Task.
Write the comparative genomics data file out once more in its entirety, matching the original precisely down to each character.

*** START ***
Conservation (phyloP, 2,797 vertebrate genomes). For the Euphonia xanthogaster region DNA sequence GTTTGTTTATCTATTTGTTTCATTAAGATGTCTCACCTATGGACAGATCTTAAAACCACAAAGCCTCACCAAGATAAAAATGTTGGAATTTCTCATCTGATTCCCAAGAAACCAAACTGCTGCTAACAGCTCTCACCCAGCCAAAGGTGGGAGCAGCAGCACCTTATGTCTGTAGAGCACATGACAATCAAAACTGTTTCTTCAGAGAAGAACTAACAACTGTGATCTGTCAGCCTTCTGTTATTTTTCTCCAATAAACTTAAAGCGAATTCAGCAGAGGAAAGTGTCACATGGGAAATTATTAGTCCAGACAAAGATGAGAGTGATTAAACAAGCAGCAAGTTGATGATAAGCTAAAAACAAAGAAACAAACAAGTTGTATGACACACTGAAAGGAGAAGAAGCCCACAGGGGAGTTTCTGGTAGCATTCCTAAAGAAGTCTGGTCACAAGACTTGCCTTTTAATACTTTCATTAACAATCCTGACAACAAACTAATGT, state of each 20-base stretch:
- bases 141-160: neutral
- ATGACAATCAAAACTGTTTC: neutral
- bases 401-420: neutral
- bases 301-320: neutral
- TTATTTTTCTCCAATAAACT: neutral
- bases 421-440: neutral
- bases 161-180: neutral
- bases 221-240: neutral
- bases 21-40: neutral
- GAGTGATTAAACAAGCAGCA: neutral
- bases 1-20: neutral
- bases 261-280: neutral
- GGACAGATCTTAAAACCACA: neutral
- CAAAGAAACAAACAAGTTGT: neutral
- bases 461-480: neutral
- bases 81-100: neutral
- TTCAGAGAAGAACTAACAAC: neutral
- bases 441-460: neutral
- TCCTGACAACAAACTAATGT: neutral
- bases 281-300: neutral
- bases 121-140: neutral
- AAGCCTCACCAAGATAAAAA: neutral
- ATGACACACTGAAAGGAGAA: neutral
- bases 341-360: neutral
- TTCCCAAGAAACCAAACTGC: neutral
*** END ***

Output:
Conservation (phyloP, 2,797 vertebrate genomes). For the Euphonia xanthogaster region DNA sequence GTTTGTTTATCTATTTGTTTCATTAAGATGTCTCACCTATGGACAGATCTTAAAACCACAAAGCCTCACCAAGATAAAAATGTTGGAATTTCTCATCTGATTCCCAAGAAACCAAACTGCTGCTAACAGCTCTCACCCAGCCAAAGGTGGGAGCAGCAGCACCTTATGTCTGTAGAGCACATGACAATCAAAACTGTTTCTTCAGAGAAGAACTAACAACTGTGATCTGTCAGCCTTCTGTTATTTTTCTCCAATAAACTTAAAGCGAATTCAGCAGAGGAAAGTGTCACATGGGAAATTATTAGTCCAGACAAAGATGAGAGTGATTAAACAAGCAGCAAGTTGATGATAAGCTAAAAACAAAGAAACAAACAAGTTGTATGACACACTGAAAGGAGAAGAAGCCCACAGGGGAGTTTCTGGTAGCATTCCTAAAGAAGTCTGGTCACAAGACTTGCCTTTTAATACTTTCATTAACAATCCTGACAACAAACTAATGT, state of each 20-base stretch:
- bases 141-160: neutral
- ATGACAATCAAAACTGTTTC: neutral
- bases 401-420: neutral
- bases 301-320: neutral
- TTATTTTTCTCCAATAAACT: neutral
- bases 421-440: neutral
- bases 161-180: neutral
- bases 221-240: neutral
- bases 21-40: neutral
- GAGTGATTAAACAAGCAGCA: neutral
- bases 1-20: neutral
- bases 261-280: neutral
- GGACAGATCTTAAAACCACA: neutral
- CAAAGAAACAAACAAGTTGT: neutral
- bases 461-480: neutral
- bases 81-100: neutral
- TTCAGAGAAGAACTAACAAC: neutral
- bases 441-460: neutral
- TCCTGACAACAAACTAATGT: neutral
- bases 281-300: neutral
- bases 121-140: neutral
- AAGCCTCACCAAGATAAAAA: neutral
- ATGACACACTGAAAGGAGAA: neutral
- bases 341-360: neutral
- TTCCCAAGAAACCAAACTGC: neutral